Mariton: My Desert Island Books
by Tim Burris, Preserve Manager
If you have a lot of time on your hands, here is my list of books to read.
But first, there are still a lot of things to do outdoors and I encourage you to spend a lot of time outside if possible. Long before science documented it, many of us were well aware that nature healed mind, body and spirit. Right now, I see a lot of people walking and that is great. Walking outside is my go-to for clearing my mind, but I encourage you also to literally reconnect with nature. Lay on the ground. Watch the trees sway overhead in the wind. Watch clouds change shapes and roll on by. Watch the stars from your backyard. Sit beside a creek just to listen to the water, and watch the shapes of light changing. In the modern lifestyle of constant movement and instant gratification, slowing down is difficult, and stopping is darn near impossible. So, you may have to take baby steps, but it will be worth it.
Unlike a lot of people, I have a list of books that I re-read about every 5 – 10 years. I call these my “compass books”, because I use them to reset my bearings. These are books that I would want on a desert island. My first book, oddly enough, is Homer’s Odyssey. I’ve lost count how many times I’ve read this, but Richmond Lattimore’s translation has become my favorite (the translation can make a huge difference in your enjoyment of this book). Here is a story of a man taking one step forward and ten steps back, but still persevering. A book for this present time. If you slogged through this book for school don’t be put off by that experience. The Odyssey is timeless, expertly crafted literature (which means it is worth slowing down to really read). This is a great time to pull one of your favorites off the bookshelf and re-read it. No offense to modern writers, but there are a lot of great reads that have been rightly passed down through the ages.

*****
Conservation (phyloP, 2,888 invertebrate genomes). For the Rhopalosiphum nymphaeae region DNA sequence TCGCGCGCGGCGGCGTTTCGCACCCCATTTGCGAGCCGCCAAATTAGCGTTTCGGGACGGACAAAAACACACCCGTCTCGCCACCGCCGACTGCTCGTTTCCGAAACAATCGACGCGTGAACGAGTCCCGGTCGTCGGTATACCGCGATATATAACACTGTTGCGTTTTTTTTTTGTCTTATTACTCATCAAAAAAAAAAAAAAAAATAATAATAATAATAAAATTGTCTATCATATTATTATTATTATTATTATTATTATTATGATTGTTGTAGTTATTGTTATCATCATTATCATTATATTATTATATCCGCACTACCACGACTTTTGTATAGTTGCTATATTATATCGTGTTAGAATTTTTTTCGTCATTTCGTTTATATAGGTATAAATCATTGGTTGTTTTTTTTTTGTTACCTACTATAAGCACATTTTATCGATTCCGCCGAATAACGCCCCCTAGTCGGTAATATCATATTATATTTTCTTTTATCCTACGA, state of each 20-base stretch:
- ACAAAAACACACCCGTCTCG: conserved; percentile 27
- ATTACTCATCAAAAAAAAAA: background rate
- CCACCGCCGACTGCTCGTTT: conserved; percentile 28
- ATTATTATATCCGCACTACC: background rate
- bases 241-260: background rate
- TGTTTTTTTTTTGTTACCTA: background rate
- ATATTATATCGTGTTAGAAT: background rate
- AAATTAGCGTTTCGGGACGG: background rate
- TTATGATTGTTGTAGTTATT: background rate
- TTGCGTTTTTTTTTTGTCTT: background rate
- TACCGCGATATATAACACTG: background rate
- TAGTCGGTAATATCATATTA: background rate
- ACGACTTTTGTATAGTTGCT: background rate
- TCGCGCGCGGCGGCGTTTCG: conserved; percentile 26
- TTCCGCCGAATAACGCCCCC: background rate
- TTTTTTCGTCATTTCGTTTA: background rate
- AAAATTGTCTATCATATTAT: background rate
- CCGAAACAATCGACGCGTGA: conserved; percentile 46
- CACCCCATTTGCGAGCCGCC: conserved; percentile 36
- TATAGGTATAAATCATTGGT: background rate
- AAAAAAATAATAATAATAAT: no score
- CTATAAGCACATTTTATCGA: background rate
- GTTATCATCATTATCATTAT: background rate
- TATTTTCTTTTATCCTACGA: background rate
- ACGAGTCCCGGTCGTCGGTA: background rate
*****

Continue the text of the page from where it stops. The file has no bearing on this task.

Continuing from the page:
I read Henry David Thoreau’s Walden for the first time when I was 13. That was probably the most influential book in steering my life. Since then, I’ve read it at least a dozen times and it still inspires me. From Walden, I stepped up to Aldo Leopold’s A Sand County Almanac. This appealed a little more to the land manager side of my brain. But if I had to take just one book of this genre, it would now be Sigurd Olson’s The Singing Wilderness. I only discovered Olson a few years ago and I’ve already re-read this book a couple of times. This is really excellent outdoor writing that transports me to the sounds, smells, sights and feel of being in the north woods.
Finally, if you are having a tough time with restrictions and empty store shelves, I recommend Stephen Ambrose’s Undaunted Courage. We all need a little undaunted courage these days. Reading about what Lewis and Clark voluntarily submitted themselves to is a great reminder of our American spirit. They didn’t turn back. That American spirit is in our DNA, because our ancestors all left the familiar and ventured to a new world. Everyone agrees we have been transported to an unfamiliar world over the last month, and going forward our spirit will serve us well.